King David in a penitential prayer said to God: ‘Against Thee, Thee only, have I sinned, and done this evil in thy sight’ – Psa 51 v 4 (KJV). David knew that though he had sinned against others very grievously, ultimately his sin was against God.
But, while God our Creator is holy, He is also love and therefore merciful. The psalmist wrote:
‘If You, LORD, should mark iniquities, O Lord, who could stand? But there is forgiveness with You, That You may be feared’ – Psa 130 vs 3-4.
This man’s appeal was for mercy. Like David he is appealing to God on the basis of His grace. David prayed: ‘Have mercy upon me, O God, according to Thy lovingkindness: according unto the multitude of Thy tender mercies blot out my transgressions’ – Psa 51 v 1 (KJV). The tax collector knew as David did, that the only grounds of appeal a sinner has before God is grace. He extends it to us out of love. While God holds us accountable for our sins, He knows we cannot undo our past nor can we relive our lives, but what we can do and what God wants us to do is repent of our sins and receive His forgiveness.
This man was certainly asking for compassion from God, but he was looking for more than just pity. When he said, “be merciful” he was asking for acceptance with God; he wanted to be forgiven of his sins and brought into right relationship with God, permanently. Clearly, based upon what the Lord Jesus said at v 14, what he prayed for he received. He certainly would have known based on the word he used and where he was that for his sins to be forgiven they needed to be atoned for. That said, the focus in the story is on the manner in which he prayed and the outcome. But we do need to ask, 'how does a holy God forgive and justify sinners?' He does so because of sacrifice. At the temple in Jerusalem there was an hour of prayer at 9am and 3 am. At those times in the inner court of the temple on the bronze altar was sacrificed the daily burnt offering. Blood was shed and animals died to satisfy God’s holiness and justice. At the same time incense was offered on a golden altar in the first holy room of the temple building. The animal sacrifice at the bronze altar was necessary for worshippers to find acceptance with God while the incense offering represented the fragrance of prayer before Him. The offering of blood sacrifices over the centuries before the Cross ever pointed to the ultimate, supreme and once for all sacrifice of the Lord Jesus who was telling this story. He was on His way to Jersualem soon to sacrifice Himself on the Cross. Every sinner ever forgiven from Adam forward has been forgiven because of His once for all offering. It's because of His Cross, because of His life given and blood shed, because of His death and resurrection, because He satisfied God’s holiness and justice once for all, God can be merciful toward every repentant sinner and will be ‘the justifier of the one who has faith in Jesus’ – Rom 3 v26.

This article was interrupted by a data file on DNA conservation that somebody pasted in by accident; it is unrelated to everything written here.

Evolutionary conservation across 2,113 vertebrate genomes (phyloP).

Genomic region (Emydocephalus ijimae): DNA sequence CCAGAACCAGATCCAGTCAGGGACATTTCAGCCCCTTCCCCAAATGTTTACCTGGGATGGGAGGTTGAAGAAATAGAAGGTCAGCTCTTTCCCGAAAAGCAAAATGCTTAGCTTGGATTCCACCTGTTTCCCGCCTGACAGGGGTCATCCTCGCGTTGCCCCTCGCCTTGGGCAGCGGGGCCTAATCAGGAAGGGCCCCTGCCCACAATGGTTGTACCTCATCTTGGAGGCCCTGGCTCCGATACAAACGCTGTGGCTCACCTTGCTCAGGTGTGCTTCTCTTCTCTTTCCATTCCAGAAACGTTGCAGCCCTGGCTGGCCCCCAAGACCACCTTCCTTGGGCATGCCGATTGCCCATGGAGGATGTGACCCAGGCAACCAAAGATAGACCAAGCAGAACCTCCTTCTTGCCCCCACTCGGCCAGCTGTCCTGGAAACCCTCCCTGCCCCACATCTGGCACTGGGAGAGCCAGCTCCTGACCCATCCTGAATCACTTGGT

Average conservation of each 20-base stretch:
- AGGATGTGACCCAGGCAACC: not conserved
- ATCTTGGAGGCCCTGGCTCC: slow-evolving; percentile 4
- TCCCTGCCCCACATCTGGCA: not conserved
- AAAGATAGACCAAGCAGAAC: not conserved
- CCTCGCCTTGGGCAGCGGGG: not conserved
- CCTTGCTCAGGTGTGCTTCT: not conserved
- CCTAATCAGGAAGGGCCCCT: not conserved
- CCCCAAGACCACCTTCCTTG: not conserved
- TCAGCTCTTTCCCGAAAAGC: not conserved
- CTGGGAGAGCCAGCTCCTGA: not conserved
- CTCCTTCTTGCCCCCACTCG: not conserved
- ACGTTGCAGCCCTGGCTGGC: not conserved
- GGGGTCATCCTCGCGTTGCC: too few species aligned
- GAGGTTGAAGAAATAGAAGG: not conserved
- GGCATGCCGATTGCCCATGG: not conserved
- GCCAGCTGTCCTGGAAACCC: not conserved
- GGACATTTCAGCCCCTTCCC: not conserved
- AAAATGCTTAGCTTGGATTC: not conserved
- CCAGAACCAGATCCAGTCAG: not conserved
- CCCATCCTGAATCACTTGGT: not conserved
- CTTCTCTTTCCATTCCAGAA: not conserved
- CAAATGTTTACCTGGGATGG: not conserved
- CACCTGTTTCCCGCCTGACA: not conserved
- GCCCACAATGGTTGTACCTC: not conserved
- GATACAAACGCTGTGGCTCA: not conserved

Here was a man who referred to himself as a ‘sinner’. This is humility. He acknowledged what he was before God. The Bible says that ‘there is no difference for all have sinned and fall short of the glory of God’ – Rom 3 v 23. God wants us to face the truth with honesty and humility in order to experience His acceptance and the assurance of forgiveness. As David said: ‘Behold, You desire truth in the inward parts, and in the hidden part You will make me to know wisdom’ – Psa 51 v 6. Being humble is not the same as being humiliated. Humility is what I do, being humiliated is the result of what’s done to me. God does not humiliate people rather He calls for voluntary humility in repentance. Humility is the response of honesty and submission on my part in line with the truth of God. Pride of course hates humility and in its resistance to truth may cause a person to feel humiliated, but that’s the fault of a proudful person, not God.
May we be like this tax collector and appeal to God as a sinner for His mercy in faith and sincerity assured that because of the sacrifice of Cross, He will forgive me. Said the Lord Jesus of this tax collector: “I tell you, this man went down to his house justified rather than the other; for everyone who exalts himself will be humbled, and he who humbles himself will be exalted” – v 14.
A trembling soul, I sought the Lord, My sin confessed, my guilt deplored; How soft and sweet, his word to me, “I took thy place, and died for thee.”
No other hope, no other plea; He took my place, and died for me; O precious Lamb of Calvary! He took my place, and died for me. Elizabeth E. Hewitt (1851-1920)